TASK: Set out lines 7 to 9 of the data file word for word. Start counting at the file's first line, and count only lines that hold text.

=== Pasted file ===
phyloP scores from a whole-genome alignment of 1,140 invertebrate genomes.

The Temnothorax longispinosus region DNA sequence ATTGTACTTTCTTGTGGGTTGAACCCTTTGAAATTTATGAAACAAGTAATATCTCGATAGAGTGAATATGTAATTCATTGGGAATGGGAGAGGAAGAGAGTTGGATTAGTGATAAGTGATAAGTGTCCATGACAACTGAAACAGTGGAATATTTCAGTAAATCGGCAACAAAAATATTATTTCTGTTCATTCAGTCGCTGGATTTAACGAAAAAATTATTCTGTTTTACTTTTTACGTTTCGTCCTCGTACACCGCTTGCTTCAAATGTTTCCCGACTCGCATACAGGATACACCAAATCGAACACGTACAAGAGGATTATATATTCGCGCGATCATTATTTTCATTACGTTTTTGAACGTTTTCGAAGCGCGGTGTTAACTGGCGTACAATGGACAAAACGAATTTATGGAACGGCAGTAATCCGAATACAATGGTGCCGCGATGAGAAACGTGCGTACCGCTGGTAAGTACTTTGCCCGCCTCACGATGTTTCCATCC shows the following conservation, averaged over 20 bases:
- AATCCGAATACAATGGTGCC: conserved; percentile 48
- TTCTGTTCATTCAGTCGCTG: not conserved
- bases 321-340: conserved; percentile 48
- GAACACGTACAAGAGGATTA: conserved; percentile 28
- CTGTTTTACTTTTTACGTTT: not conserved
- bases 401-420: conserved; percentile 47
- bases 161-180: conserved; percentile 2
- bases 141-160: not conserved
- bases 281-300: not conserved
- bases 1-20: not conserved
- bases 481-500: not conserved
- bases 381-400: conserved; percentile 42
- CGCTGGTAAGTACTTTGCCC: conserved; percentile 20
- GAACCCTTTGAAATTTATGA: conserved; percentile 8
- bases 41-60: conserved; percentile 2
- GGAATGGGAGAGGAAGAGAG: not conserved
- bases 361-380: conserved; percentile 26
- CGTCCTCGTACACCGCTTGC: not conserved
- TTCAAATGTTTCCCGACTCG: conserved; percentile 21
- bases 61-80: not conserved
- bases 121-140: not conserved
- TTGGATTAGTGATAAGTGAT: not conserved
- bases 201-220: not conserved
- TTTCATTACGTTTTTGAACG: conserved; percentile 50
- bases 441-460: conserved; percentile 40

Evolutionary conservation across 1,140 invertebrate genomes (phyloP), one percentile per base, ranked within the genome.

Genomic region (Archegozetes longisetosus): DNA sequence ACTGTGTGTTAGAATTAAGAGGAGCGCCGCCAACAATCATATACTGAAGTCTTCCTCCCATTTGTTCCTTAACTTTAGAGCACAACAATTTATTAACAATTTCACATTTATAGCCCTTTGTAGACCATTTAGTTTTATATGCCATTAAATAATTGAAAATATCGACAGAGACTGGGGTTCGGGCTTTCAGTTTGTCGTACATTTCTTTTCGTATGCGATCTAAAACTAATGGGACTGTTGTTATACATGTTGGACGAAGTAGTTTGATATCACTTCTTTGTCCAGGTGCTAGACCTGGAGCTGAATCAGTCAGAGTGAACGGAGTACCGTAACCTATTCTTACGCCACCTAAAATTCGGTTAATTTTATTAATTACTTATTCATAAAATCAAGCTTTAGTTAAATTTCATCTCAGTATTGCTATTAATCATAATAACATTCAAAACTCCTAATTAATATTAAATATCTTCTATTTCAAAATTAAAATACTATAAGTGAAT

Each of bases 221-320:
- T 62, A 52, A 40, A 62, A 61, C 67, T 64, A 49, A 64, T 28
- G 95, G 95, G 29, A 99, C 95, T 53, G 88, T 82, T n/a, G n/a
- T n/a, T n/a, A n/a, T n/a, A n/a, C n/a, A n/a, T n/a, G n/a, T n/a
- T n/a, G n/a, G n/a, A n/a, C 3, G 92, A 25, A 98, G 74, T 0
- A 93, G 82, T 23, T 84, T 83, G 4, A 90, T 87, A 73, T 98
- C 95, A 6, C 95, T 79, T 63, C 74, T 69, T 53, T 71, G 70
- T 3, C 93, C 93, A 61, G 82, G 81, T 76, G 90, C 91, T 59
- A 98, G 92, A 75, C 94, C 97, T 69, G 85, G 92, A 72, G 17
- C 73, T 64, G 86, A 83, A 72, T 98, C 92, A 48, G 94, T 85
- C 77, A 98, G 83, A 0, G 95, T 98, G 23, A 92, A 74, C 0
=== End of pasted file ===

- CTGTTTTACTTTTTACGTTT: not conserved
- bases 401-420: conserved; percentile 47
- bases 161-180: conserved; percentile 2